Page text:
It is not a big jump from being male and participating in these intellectual, male-only drinking groups to being an exclusively all-male winemaking industry. As the US was only a colony, the landowners were required to have no less than 10 vines for wine production. Out in (not yet) California, Spanish missionaries arrived in San Diego in 1769. Father Junipero Serra planted California’s first grapes. The laborers were the surrounding indigenous men.

Over the next hundred years, California’s wine industry steadily grew as European immigrants moved in and California gained statehood. In 1848, the discovery of gold sparked a population boom which put a burden on the southern California wineries. By 1869, the University of California (not yet based in Davis) opened and established a wine research and education department. Agoston Harazthy, the “Father of California Viniculture,” brought 200 varieties to pioneer what would grow. In the 1880s, the Italian immigrants built a wine empire in the Cucamonga Valley (southern California).

The knee jerk happened in 1919 with the coming of the 18th Amendment ratification. The US had built about 2,500 commercial vineyards, most of which were in California, that all had to do something else. Zinfandel was not considered a wine grape at the time and was produced into wine for religious reasons. Some Italians still grew and sold the fresh grapes which then could be made into wine for personal consumption. 200 gallons was permitted under tight regulations.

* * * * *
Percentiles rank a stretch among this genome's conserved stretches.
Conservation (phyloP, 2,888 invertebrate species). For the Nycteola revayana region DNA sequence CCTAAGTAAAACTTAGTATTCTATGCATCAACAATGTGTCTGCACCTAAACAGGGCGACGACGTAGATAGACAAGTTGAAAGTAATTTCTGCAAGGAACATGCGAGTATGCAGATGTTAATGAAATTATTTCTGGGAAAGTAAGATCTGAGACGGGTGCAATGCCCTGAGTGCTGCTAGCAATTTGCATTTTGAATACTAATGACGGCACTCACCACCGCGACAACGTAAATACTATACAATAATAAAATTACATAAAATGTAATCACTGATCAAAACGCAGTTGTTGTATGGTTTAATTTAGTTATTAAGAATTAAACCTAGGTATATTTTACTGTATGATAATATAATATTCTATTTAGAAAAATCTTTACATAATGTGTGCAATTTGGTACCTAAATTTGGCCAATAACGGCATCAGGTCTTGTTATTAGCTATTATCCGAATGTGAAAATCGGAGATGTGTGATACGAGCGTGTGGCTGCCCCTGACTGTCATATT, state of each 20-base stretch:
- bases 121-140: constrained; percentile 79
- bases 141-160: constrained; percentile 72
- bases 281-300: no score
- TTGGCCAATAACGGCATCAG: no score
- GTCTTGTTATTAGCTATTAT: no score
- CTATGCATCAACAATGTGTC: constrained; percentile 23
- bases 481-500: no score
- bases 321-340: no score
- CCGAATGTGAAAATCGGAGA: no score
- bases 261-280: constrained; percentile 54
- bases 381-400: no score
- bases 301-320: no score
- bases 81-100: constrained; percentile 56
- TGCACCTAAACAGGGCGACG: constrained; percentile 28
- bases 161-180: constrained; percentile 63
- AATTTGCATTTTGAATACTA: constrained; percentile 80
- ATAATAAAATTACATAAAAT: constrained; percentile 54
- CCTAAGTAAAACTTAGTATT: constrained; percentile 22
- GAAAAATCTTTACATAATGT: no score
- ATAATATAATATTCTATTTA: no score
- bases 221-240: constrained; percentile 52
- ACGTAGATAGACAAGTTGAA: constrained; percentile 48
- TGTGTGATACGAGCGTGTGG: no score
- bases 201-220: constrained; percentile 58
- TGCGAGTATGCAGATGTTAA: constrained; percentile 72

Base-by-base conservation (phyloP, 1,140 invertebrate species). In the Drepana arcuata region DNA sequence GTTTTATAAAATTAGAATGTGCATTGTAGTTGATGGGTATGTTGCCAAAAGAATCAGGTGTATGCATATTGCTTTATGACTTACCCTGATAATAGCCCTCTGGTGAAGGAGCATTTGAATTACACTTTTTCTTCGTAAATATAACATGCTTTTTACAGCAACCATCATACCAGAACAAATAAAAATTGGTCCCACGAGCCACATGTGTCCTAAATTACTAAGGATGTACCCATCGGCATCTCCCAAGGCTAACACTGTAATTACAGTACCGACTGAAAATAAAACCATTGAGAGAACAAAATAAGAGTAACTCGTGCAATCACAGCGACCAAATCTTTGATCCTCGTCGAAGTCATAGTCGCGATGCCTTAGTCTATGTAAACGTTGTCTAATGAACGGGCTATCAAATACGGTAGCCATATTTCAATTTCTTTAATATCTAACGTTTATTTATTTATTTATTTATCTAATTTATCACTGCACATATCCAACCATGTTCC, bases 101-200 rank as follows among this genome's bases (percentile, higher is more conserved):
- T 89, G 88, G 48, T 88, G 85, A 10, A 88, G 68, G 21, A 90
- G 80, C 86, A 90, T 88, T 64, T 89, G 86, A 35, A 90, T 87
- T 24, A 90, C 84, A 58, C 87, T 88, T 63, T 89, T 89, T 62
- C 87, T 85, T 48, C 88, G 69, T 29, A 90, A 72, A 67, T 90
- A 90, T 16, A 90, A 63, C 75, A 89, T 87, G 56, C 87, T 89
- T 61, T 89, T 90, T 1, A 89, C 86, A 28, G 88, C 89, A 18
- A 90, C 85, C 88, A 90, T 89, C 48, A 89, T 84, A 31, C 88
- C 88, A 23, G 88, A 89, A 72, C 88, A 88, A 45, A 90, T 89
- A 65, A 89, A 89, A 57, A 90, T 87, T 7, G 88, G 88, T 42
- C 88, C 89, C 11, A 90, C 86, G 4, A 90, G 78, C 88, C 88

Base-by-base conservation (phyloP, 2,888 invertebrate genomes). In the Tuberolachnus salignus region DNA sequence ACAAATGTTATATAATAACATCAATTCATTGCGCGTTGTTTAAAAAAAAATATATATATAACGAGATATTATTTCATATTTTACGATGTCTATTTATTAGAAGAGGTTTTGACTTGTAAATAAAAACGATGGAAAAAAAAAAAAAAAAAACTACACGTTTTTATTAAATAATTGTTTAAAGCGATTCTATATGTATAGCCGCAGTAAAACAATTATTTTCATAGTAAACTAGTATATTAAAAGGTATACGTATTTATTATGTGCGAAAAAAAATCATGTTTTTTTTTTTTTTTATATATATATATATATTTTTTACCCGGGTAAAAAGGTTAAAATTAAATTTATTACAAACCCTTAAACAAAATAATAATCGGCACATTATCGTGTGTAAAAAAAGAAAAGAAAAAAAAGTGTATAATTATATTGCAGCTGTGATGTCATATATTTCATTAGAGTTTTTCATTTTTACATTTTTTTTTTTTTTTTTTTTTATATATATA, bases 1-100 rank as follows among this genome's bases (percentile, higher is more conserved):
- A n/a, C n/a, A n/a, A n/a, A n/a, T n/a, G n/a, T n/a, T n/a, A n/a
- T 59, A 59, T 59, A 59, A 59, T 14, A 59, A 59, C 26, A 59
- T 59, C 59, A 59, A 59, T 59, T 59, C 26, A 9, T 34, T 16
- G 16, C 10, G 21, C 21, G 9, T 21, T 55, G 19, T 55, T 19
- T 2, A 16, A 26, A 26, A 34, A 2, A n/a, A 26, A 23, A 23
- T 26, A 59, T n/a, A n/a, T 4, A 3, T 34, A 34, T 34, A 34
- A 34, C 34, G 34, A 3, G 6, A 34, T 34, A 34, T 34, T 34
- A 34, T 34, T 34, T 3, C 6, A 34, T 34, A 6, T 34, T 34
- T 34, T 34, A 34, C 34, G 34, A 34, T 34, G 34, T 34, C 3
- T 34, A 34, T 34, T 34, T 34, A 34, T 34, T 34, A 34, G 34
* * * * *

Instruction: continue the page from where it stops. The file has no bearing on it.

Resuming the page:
Only about 100 wineries survived through Prohibition. The program for Viticulture and Enology at UC Davis started in the late 1930s to help revitalize the industry. Vines take a while to produce any fruit from baby new plants. Then having to train a whole new generation on how to enjoy and drink wine took time too. By the 1960s, California grew to 271 wineries. It was about this time winemakers like Cribari, Gallo, Paul Masson, and Boones Farm were established. But it would take the first celebrity chef, Julia Child, to popularize wine drinking to the American Public. The momentum started. The second push happened in 1976 with the “Judgment of Paris,” where the French experts, in a blind tasting, ranked the California wines above the French for the first time.

Going back to the topic of women in the wine industry paving a path: In 1965, Mary Ann Graf earned a degree from the University of California in fermentation science and went on to be the first woman winemaker in California. In 1974, Dr. Anne Noble became the first female faculty member for UC Davis’s Viticulture and Enology program.